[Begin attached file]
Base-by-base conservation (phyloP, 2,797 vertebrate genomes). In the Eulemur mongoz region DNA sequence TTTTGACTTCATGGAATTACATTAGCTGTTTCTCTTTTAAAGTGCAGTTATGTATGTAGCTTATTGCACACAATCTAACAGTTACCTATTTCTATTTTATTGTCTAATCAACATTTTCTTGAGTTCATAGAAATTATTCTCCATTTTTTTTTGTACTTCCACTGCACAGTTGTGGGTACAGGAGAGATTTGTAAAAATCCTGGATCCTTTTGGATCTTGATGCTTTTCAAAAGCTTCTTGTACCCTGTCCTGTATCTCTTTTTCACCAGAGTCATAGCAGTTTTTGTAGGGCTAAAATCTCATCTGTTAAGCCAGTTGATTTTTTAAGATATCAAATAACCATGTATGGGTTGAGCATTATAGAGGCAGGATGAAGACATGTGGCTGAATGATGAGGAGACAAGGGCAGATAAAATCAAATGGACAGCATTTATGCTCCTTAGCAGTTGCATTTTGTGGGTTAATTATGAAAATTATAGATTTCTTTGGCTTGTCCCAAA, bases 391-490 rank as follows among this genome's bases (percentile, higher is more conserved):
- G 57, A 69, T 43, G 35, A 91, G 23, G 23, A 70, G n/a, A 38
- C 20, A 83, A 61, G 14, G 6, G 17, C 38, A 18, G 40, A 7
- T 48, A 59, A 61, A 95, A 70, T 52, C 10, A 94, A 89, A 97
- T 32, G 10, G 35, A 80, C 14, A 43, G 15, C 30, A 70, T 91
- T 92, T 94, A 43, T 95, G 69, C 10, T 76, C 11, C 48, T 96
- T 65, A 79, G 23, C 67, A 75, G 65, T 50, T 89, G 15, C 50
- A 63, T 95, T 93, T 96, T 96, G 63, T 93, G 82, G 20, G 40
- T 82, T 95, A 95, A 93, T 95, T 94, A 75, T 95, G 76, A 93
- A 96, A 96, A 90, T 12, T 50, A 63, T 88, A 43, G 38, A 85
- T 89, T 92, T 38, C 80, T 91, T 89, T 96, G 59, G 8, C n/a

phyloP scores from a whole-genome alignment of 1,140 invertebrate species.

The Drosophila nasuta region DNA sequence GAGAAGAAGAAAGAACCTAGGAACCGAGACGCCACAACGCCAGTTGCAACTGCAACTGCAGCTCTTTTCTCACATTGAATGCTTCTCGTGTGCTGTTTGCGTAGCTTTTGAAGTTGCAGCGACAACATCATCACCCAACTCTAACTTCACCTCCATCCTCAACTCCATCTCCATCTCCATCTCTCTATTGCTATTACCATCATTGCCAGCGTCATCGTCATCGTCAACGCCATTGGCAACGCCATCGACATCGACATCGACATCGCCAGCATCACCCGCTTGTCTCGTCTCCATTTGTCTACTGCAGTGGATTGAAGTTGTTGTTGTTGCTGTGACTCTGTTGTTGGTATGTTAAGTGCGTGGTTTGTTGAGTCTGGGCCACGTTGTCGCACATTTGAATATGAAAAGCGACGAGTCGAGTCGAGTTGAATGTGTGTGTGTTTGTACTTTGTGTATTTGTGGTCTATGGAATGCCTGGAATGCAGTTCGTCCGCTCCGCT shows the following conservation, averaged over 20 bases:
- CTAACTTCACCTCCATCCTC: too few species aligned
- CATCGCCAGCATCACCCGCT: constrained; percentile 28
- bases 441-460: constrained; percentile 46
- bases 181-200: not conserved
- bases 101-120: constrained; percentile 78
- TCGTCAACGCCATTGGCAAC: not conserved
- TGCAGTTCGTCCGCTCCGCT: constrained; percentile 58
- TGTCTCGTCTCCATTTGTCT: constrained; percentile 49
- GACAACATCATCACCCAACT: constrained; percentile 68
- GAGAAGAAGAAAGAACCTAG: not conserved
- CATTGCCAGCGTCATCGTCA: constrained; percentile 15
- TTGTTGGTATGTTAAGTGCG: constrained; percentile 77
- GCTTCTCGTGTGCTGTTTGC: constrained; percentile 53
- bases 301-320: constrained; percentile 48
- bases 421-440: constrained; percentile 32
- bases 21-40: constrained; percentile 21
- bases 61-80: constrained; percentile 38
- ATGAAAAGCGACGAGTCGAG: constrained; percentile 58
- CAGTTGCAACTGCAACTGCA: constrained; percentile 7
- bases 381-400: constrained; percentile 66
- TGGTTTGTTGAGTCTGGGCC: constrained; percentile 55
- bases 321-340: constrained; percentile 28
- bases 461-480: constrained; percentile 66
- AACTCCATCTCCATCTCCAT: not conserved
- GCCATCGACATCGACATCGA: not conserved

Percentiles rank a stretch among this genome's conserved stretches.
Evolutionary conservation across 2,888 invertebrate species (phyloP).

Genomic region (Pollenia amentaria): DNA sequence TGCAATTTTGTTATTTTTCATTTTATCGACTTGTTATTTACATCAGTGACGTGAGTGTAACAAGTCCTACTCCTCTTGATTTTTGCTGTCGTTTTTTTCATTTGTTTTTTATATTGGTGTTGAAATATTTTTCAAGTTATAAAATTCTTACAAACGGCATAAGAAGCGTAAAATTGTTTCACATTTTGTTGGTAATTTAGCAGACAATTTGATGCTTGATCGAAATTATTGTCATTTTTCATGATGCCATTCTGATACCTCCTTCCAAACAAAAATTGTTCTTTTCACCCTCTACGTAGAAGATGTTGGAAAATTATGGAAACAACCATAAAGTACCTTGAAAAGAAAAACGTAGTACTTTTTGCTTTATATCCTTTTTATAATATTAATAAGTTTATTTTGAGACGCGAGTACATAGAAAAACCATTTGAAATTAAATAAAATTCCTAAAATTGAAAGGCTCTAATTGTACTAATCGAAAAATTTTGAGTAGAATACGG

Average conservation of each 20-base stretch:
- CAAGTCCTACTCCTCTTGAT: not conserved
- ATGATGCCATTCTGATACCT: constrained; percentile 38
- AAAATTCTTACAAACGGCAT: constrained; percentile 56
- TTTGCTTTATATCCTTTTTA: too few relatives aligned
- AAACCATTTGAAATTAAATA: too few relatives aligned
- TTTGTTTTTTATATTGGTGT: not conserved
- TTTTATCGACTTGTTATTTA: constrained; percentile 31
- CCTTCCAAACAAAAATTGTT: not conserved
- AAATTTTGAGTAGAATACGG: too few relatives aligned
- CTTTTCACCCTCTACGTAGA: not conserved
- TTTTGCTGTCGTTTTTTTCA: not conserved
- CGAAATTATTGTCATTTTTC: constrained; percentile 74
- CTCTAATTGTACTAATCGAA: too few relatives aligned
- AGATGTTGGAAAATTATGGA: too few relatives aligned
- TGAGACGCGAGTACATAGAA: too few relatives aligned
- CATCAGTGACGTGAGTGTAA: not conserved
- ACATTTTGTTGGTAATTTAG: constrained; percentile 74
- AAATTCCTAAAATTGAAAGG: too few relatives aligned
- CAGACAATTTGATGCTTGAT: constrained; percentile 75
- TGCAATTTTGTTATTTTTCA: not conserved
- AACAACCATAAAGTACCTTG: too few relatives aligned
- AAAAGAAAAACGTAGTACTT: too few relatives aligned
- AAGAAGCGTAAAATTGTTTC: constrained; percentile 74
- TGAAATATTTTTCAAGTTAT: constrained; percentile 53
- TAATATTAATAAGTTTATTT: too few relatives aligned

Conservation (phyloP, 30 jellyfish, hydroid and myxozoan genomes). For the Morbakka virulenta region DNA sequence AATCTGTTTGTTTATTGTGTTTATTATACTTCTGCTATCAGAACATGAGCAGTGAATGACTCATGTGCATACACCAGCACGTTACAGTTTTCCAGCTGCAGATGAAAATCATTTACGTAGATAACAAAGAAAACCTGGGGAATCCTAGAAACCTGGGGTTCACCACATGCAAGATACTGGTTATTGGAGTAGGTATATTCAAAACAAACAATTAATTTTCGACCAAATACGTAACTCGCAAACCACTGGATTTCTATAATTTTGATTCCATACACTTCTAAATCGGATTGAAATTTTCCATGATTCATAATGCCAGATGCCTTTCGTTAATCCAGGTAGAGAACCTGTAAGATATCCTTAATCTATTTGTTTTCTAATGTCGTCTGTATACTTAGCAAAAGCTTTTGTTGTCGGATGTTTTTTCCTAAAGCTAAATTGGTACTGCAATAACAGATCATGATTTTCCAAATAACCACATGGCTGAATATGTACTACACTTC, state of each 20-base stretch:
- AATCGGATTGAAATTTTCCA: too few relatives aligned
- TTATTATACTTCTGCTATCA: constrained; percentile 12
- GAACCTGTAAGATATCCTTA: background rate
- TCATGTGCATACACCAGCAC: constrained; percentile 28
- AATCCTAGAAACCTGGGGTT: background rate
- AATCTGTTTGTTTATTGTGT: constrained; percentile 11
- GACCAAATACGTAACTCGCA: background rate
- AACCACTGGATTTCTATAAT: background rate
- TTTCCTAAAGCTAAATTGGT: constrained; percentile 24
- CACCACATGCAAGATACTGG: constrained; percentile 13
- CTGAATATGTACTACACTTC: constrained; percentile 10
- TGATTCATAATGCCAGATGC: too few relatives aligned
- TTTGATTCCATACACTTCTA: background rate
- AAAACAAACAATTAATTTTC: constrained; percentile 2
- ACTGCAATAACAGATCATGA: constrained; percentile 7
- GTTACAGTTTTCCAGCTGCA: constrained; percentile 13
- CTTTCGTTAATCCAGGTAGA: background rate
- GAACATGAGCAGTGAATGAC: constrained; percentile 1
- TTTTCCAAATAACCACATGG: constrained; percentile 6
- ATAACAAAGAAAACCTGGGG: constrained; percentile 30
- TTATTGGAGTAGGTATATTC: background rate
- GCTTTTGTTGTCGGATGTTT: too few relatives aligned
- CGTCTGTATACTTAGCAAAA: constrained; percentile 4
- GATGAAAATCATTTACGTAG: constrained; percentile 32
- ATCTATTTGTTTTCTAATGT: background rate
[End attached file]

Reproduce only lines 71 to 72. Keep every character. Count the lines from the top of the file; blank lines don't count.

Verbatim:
- GAACCTGTAAGATATCCTTA: background rate
- TCATGTGCATACACCAGCAC: constrained; percentile 28